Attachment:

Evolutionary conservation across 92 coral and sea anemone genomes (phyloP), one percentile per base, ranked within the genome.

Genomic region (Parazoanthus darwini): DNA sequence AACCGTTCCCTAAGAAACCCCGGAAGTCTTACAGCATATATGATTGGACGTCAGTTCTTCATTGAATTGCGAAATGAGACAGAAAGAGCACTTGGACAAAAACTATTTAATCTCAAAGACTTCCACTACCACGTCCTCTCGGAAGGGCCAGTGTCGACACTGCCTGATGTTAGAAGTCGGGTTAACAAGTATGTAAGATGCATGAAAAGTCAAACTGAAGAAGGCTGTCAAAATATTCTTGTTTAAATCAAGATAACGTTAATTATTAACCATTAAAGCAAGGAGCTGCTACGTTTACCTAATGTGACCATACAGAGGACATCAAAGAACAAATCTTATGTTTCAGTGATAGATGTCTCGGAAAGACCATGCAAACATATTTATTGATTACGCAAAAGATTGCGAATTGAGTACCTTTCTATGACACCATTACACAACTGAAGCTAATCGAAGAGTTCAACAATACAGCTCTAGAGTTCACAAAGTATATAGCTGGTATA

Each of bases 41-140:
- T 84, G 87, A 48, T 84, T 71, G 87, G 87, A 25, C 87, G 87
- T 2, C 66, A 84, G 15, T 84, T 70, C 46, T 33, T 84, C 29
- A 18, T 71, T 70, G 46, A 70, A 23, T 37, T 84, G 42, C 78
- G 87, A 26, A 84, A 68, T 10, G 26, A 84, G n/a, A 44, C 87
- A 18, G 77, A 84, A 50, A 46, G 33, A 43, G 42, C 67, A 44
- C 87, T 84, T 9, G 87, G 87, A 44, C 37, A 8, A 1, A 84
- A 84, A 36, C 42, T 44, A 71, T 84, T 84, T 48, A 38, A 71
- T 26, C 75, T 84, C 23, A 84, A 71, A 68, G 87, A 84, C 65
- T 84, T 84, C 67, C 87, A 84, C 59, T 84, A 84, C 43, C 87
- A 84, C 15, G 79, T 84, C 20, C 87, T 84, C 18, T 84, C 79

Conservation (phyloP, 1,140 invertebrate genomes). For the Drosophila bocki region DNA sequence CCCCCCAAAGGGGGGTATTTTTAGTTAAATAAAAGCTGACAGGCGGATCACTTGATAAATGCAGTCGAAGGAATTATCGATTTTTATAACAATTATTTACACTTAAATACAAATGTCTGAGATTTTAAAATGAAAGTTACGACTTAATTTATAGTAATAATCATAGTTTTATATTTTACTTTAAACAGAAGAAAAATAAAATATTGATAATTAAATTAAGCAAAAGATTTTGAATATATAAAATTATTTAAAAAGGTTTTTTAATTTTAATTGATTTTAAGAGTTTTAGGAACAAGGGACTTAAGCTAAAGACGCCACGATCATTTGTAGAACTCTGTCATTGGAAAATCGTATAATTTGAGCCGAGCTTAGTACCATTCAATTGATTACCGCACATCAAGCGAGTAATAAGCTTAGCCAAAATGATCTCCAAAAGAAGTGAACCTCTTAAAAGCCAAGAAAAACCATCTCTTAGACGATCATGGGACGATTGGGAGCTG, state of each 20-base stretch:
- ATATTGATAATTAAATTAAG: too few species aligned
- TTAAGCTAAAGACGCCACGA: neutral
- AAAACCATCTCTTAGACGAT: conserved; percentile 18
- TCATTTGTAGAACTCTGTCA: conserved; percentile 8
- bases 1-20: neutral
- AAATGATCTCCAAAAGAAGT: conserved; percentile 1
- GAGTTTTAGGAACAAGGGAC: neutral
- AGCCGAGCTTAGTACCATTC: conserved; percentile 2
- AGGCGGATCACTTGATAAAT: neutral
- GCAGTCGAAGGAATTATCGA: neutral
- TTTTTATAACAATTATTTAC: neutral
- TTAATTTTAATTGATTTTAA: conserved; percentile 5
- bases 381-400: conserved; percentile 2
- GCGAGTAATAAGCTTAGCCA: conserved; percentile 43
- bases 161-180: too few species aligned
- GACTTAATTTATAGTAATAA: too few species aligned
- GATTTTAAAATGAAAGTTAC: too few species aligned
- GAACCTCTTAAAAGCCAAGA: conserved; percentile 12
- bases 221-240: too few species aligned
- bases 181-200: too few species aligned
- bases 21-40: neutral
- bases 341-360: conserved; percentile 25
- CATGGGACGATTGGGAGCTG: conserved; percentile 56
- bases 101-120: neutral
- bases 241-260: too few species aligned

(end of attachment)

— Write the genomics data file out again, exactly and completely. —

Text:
Evolutionary conservation across 92 coral and sea anemone genomes (phyloP), one percentile per base, ranked within the genome.

Genomic region (Parazoanthus darwini): DNA sequence AACCGTTCCCTAAGAAACCCCGGAAGTCTTACAGCATATATGATTGGACGTCAGTTCTTCATTGAATTGCGAAATGAGACAGAAAGAGCACTTGGACAAAAACTATTTAATCTCAAAGACTTCCACTACCACGTCCTCTCGGAAGGGCCAGTGTCGACACTGCCTGATGTTAGAAGTCGGGTTAACAAGTATGTAAGATGCATGAAAAGTCAAACTGAAGAAGGCTGTCAAAATATTCTTGTTTAAATCAAGATAACGTTAATTATTAACCATTAAAGCAAGGAGCTGCTACGTTTACCTAATGTGACCATACAGAGGACATCAAAGAACAAATCTTATGTTTCAGTGATAGATGTCTCGGAAAGACCATGCAAACATATTTATTGATTACGCAAAAGATTGCGAATTGAGTACCTTTCTATGACACCATTACACAACTGAAGCTAATCGAAGAGTTCAACAATACAGCTCTAGAGTTCACAAAGTATATAGCTGGTATA

Each of bases 41-140:
- T 84, G 87, A 48, T 84, T 71, G 87, G 87, A 25, C 87, G 87
- T 2, C 66, A 84, G 15, T 84, T 70, C 46, T 33, T 84, C 29
- A 18, T 71, T 70, G 46, A 70, A 23, T 37, T 84, G 42, C 78
- G 87, A 26, A 84, A 68, T 10, G 26, A 84, G n/a, A 44, C 87
- A 18, G 77, A 84, A 50, A 46, G 33, A 43, G 42, C 67, A 44
- C 87, T 84, T 9, G 87, G 87, A 44, C 37, A 8, A 1, A 84
- A 84, A 36, C 42, T 44, A 71, T 84, T 84, T 48, A 38, A 71
- T 26, C 75, T 84, C 23, A 84, A 71, A 68, G 87, A 84, C 65
- T 84, T 84, C 67, C 87, A 84, C 59, T 84, A 84, C 43, C 87
- A 84, C 15, G 79, T 84, C 20, C 87, T 84, C 18, T 84, C 79

Conservation (phyloP, 1,140 invertebrate genomes). For the Drosophila bocki region DNA sequence CCCCCCAAAGGGGGGTATTTTTAGTTAAATAAAAGCTGACAGGCGGATCACTTGATAAATGCAGTCGAAGGAATTATCGATTTTTATAACAATTATTTACACTTAAATACAAATGTCTGAGATTTTAAAATGAAAGTTACGACTTAATTTATAGTAATAATCATAGTTTTATATTTTACTTTAAACAGAAGAAAAATAAAATATTGATAATTAAATTAAGCAAAAGATTTTGAATATATAAAATTATTTAAAAAGGTTTTTTAATTTTAATTGATTTTAAGAGTTTTAGGAACAAGGGACTTAAGCTAAAGACGCCACGATCATTTGTAGAACTCTGTCATTGGAAAATCGTATAATTTGAGCCGAGCTTAGTACCATTCAATTGATTACCGCACATCAAGCGAGTAATAAGCTTAGCCAAAATGATCTCCAAAAGAAGTGAACCTCTTAAAAGCCAAGAAAAACCATCTCTTAGACGATCATGGGACGATTGGGAGCTG, state of each 20-base stretch:
- ATATTGATAATTAAATTAAG: too few species aligned
- TTAAGCTAAAGACGCCACGA: neutral
- AAAACCATCTCTTAGACGAT: conserved; percentile 18
- TCATTTGTAGAACTCTGTCA: conserved; percentile 8
- bases 1-20: neutral
- AAATGATCTCCAAAAGAAGT: conserved; percentile 1
- GAGTTTTAGGAACAAGGGAC: neutral
- AGCCGAGCTTAGTACCATTC: conserved; percentile 2
- AGGCGGATCACTTGATAAAT: neutral
- GCAGTCGAAGGAATTATCGA: neutral
- TTTTTATAACAATTATTTAC: neutral
- TTAATTTTAATTGATTTTAA: conserved; percentile 5
- bases 381-400: conserved; percentile 2
- GCGAGTAATAAGCTTAGCCA: conserved; percentile 43
- bases 161-180: too few species aligned
- GACTTAATTTATAGTAATAA: too few species aligned
- GATTTTAAAATGAAAGTTAC: too few species aligned
- GAACCTCTTAAAAGCCAAGA: conserved; percentile 12
- bases 221-240: too few species aligned
- bases 181-200: too few species aligned
- bases 21-40: neutral
- bases 341-360: conserved; percentile 25
- CATGGGACGATTGGGAGCTG: conserved; percentile 56
- bases 101-120: neutral
- bases 241-260: too few species aligned